To forgive is to set a prisoner free and discover that the prisoner was you.
-Lewis B. Smedes
We can all be prisoners of our own anger, resentment, and stubborn resistance to forgiveness. Nobody knows how hard we have it. Nobody knows how difficult it is. Nobody is there in the middle of the night, when the fears, anger, resentment, and the anxiety are in bed with us. They wrap around us like strangling blankets, encasing us in the darkness. By morning, all we can do is get up and struggle to our day. “They did this to us. They made it awful. If only they hadn’t done_______, everything would be fine.”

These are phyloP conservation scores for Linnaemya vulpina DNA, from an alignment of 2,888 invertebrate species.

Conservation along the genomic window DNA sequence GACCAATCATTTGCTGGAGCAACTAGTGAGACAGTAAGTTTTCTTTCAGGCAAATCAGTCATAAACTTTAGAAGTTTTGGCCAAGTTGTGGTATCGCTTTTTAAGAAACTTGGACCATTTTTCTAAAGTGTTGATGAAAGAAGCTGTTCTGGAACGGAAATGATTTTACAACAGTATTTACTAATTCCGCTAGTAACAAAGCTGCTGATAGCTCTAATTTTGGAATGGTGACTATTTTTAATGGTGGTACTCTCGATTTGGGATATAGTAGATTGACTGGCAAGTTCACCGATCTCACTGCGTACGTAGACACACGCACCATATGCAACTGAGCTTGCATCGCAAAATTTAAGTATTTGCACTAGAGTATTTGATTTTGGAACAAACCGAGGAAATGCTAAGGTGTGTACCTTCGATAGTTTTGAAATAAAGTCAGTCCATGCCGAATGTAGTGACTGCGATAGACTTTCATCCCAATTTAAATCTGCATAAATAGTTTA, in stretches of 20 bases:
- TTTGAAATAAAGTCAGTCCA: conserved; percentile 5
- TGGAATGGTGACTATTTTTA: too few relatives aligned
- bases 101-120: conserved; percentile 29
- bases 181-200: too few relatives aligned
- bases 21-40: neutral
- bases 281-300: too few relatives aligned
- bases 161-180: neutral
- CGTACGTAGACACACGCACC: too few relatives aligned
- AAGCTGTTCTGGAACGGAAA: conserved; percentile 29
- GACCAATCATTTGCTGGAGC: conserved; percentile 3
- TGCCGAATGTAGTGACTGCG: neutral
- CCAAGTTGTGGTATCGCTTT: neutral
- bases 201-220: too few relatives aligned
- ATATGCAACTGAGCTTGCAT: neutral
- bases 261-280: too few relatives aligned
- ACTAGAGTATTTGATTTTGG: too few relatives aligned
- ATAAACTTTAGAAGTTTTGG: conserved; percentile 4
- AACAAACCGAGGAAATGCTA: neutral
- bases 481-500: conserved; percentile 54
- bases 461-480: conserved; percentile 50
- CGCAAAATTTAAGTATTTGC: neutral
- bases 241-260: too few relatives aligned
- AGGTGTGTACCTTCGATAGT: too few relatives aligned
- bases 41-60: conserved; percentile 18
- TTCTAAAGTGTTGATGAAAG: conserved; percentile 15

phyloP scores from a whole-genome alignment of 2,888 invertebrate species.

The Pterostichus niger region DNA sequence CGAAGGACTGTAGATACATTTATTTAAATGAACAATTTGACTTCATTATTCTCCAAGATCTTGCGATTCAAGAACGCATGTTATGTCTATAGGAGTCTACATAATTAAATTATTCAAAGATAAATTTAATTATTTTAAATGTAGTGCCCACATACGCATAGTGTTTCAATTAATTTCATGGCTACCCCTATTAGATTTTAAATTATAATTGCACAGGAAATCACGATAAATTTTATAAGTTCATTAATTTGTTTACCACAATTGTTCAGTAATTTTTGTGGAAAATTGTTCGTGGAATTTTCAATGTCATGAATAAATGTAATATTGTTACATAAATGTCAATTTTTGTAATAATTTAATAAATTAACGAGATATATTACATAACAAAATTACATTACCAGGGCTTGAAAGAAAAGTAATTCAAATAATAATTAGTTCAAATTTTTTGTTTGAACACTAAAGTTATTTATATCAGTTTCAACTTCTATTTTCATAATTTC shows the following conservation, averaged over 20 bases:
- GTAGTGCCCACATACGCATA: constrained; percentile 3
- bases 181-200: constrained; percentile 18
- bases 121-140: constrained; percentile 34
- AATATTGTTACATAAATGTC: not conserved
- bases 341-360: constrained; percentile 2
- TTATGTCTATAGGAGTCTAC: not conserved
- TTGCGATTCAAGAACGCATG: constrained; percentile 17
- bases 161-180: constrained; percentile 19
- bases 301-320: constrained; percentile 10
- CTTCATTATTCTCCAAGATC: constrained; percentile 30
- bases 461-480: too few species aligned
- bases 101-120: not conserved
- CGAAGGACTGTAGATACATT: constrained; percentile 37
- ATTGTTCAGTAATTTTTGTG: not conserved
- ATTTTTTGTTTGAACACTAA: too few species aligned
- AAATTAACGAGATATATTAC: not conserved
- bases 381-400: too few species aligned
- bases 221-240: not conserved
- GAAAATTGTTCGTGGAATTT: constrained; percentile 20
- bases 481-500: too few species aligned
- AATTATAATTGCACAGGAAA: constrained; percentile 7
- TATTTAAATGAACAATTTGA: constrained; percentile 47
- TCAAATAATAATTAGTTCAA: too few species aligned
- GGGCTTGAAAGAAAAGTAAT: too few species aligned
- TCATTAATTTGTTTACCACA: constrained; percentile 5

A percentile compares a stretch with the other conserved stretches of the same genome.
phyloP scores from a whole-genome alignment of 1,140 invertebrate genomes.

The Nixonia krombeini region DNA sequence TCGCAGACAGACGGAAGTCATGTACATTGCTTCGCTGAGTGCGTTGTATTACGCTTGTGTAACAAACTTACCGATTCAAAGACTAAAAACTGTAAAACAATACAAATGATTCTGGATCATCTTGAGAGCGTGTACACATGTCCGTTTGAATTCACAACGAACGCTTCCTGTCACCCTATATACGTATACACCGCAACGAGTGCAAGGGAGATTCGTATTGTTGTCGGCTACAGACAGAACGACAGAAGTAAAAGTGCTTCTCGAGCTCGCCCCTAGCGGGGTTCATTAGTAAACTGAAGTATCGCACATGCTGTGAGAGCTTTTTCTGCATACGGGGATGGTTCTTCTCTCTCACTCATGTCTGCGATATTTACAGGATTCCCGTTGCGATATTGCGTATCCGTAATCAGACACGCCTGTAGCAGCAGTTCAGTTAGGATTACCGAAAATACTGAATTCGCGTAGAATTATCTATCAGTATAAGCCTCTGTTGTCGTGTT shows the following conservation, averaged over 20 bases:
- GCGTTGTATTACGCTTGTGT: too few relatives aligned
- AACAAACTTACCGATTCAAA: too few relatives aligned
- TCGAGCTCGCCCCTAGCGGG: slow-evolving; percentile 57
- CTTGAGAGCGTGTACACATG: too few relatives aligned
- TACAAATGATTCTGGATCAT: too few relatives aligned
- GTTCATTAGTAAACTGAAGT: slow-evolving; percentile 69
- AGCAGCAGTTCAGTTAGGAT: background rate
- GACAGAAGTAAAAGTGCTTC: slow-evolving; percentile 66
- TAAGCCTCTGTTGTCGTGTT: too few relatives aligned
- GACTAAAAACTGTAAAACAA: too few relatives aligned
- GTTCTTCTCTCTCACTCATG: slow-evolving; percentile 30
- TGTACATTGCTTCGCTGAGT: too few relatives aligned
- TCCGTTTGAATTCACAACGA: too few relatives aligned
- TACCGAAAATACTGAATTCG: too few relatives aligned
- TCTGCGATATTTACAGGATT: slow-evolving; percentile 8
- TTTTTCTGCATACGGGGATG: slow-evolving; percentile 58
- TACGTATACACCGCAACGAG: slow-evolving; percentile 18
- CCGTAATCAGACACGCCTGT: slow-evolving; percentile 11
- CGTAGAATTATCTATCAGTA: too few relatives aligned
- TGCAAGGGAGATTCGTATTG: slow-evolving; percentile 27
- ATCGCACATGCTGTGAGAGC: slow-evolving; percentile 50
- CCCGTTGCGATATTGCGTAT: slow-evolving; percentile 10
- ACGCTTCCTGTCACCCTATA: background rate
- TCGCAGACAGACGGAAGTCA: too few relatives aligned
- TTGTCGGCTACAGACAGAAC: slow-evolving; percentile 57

Forgiving does not erase the bitter past. A healed memory is not a deleted memory. Instead, forgiving what we cannot forget creates a new way to remember. We change the memory of our past into a hope for our future.
-Lewis B. Swedes
What if we remember it differently? What if we forgive them, forgive ourselves, and what if we see ourselves (that prisoner), who really did a kick-ass job taking care of themselves and their loved ones in the face of difficulties. What if we change that memory into 1) letting the other person off the hook and 2) give ourselves some doses of awesome sauce?
What does that leave us with then?